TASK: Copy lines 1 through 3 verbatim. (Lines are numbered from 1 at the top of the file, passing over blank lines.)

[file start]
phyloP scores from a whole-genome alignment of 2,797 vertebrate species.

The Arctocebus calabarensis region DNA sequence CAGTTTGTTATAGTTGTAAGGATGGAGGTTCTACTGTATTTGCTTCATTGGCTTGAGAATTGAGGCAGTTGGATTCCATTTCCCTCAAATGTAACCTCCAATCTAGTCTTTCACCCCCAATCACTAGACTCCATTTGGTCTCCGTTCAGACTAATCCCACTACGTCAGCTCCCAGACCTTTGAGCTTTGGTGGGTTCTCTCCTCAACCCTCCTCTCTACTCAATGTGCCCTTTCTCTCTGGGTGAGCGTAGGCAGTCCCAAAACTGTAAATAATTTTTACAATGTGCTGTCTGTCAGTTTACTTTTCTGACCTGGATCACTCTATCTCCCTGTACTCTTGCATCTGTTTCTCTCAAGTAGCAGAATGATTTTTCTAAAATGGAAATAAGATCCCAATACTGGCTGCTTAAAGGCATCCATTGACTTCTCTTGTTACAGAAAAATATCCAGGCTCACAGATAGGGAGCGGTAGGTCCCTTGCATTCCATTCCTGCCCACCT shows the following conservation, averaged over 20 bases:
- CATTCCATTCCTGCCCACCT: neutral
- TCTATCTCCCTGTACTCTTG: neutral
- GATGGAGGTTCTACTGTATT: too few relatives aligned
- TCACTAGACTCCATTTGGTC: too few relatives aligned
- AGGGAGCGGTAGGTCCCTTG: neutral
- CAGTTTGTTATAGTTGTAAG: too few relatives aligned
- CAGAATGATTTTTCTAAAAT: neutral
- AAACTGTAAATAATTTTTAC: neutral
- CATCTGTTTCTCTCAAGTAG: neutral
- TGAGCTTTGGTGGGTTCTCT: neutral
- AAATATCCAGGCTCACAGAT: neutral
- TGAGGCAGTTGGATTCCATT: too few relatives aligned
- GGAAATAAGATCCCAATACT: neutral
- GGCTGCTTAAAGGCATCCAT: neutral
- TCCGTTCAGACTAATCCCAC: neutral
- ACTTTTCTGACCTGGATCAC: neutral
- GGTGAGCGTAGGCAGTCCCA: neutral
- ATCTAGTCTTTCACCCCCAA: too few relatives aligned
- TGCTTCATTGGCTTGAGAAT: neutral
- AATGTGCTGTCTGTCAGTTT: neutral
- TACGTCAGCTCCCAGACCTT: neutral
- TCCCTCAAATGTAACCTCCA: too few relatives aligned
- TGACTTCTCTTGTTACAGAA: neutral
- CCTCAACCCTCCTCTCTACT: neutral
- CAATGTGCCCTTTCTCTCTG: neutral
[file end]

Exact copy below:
phyloP scores from a whole-genome alignment of 2,797 vertebrate species.

The Arctocebus calabarensis region DNA sequence CAGTTTGTTATAGTTGTAAGGATGGAGGTTCTACTGTATTTGCTTCATTGGCTTGAGAATTGAGGCAGTTGGATTCCATTTCCCTCAAATGTAACCTCCAATCTAGTCTTTCACCCCCAATCACTAGACTCCATTTGGTCTCCGTTCAGACTAATCCCACTACGTCAGCTCCCAGACCTTTGAGCTTTGGTGGGTTCTCTCCTCAACCCTCCTCTCTACTCAATGTGCCCTTTCTCTCTGGGTGAGCGTAGGCAGTCCCAAAACTGTAAATAATTTTTACAATGTGCTGTCTGTCAGTTTACTTTTCTGACCTGGATCACTCTATCTCCCTGTACTCTTGCATCTGTTTCTCTCAAGTAGCAGAATGATTTTTCTAAAATGGAAATAAGATCCCAATACTGGCTGCTTAAAGGCATCCATTGACTTCTCTTGTTACAGAAAAATATCCAGGCTCACAGATAGGGAGCGGTAGGTCCCTTGCATTCCATTCCTGCCCACCT shows the following conservation, averaged over 20 bases:
- CATTCCATTCCTGCCCACCT: neutral